Norsk Lithium technical support comments: “Using our 14.8v 50Ah orange battery and third-party tray combination ends up being a fraction of the size of full-sized marine battery when installed, so finding space for the battery is much easier.”Then we’re finding out that they’re upgrading the Norsk 3 Amp plug-in charger that ships with the battery to our 7 Amp 12.6V Rapid Battery Charger, which fully charges the battery in 4.5 hours for the 32Ah and a little over 7 hours for the 50Ah at the end of a fishing day or two. Note – neither of these chargers are waterproof so best practice is to connect the charger when you need a charge and remove the charger from the boat when you’re out on the water.” 
High Amps For All-Day Power, High Voltage for Brighter ImagingThis system also prevents the introduction of interference often experienced on graph screens when tapping into a dual-purpose AGM starting battery, which often also runs accessories in smaller fishing boats. “It’s a dedicated power supply. It’s easy to find space for, it’s simple to install, and it’s clean, dedicated power,” adds Holst. “These guys will power FF sonar and graph solely from our 14.8V 50Ah orange battery, no other accessories like lights, radios, bilge pumps, livewell, etc. That’s a recipe for getting the absolute best performance out of an investment in forward-facing sonar.”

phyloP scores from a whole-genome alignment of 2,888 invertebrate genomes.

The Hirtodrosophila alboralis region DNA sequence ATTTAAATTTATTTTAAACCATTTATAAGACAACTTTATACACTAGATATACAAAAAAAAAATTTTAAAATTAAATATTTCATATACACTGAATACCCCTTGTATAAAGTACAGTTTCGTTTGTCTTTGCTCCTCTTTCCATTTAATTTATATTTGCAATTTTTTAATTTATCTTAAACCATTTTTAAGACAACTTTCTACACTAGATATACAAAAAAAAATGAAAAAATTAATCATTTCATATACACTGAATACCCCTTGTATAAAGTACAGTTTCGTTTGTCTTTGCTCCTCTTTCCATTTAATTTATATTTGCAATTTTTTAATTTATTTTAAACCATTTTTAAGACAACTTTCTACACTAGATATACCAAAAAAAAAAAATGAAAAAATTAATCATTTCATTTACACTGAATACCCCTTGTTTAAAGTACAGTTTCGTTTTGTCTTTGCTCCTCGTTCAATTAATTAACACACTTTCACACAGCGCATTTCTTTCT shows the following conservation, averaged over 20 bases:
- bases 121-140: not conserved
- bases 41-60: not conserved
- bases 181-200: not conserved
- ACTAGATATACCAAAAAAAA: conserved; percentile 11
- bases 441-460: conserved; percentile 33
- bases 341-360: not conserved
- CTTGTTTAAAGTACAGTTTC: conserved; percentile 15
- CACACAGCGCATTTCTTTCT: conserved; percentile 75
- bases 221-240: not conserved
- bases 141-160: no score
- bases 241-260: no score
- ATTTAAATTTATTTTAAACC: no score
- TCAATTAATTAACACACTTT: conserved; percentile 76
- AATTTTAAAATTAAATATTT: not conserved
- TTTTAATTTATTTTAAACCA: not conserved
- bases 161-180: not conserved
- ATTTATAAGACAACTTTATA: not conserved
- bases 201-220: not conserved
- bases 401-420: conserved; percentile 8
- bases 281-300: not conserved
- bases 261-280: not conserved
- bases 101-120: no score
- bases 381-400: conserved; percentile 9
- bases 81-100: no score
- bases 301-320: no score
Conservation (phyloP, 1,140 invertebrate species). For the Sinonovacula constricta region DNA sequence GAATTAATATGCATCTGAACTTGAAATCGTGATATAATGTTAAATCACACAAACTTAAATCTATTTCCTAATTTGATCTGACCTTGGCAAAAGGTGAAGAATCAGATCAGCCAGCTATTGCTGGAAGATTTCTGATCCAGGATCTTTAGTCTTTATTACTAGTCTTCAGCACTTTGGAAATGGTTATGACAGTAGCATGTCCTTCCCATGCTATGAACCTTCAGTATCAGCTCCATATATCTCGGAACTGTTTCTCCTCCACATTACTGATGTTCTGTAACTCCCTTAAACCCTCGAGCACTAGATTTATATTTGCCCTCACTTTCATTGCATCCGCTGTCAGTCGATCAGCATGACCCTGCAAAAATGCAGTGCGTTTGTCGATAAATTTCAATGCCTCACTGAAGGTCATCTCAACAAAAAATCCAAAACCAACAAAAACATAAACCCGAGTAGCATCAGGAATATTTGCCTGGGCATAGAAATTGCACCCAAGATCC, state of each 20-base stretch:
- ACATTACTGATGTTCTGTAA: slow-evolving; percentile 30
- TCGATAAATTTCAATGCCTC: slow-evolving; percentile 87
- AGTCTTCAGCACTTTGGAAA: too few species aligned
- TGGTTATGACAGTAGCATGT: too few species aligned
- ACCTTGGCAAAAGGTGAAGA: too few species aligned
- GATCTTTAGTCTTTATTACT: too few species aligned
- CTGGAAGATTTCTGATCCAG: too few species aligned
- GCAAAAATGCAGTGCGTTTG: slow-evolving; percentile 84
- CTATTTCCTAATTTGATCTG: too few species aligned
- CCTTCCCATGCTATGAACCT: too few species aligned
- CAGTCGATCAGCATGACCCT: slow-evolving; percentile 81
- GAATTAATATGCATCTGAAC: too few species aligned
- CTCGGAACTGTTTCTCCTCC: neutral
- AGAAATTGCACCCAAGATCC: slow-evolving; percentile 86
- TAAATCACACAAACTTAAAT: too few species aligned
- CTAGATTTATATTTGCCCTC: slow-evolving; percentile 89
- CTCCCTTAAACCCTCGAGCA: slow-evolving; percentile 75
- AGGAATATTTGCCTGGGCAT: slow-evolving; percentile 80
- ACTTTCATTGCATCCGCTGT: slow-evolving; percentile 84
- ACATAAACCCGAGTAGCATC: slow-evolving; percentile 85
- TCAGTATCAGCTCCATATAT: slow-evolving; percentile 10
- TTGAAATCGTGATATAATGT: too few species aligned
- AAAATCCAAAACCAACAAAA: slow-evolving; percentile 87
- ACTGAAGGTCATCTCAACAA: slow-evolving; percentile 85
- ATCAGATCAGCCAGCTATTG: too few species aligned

Battery Stats & Run-Times for FF Sonar Units As mentioned, the 14.8V 50Ah orange battery is ultra-compact, coming in at 7 pounds. The 32Ah version weighs 4.85 pounds. You can literally hold either battery in the palm of your hand. However, despite their sized-down footprint, the nominal voltage is 14.8V, although when you first turn it on, it may read up to 16.9 volts. 
What’s that mean? The higher voltage allows for longer runtimes without the need to turn down screen brightness to squeak out a few extra hours on the water. This means you get to take advantage of brighter imaging, making it easier to see fish and your bait on your 8-inch or bigger graph screen and FF Sonar investment. The Norsk technical team reports: “A 12-inch Garmin GPS mapping unit pulls about 2.2 Amps just to run the screen, then you add ¾ Amp for Live Scope, so that amounts to approximately 3 Amps in combination. If you do the math, 50 Amps divided by 3 gives you just under 17 hours of runtime, which is two long days on the water for most anglers. But we’re finding a lot of these customers are running 9-inch screens since that’s what’s offered in most portable FF Sonar & graph combo systems. Those runtimes are incredible for pretty much every brand.”
Is This System For You?“You might be fishing a smaller boat but want to use today’s FF sonar technology for ‘anything that bites’. You might be a bass fisherman fishing from a smaller boat. Or you might be a crappie angler in a flat bottom boat, looking to spot fish in trees from the bow and pluck them out. Really, this system is for any angler looking to get into forward facing sonar who expects all-day power, a bright screen, and doesn’t want to carve out space for another giant marine battery and dedicated charger—while saving some money in the process,” concludes Holst.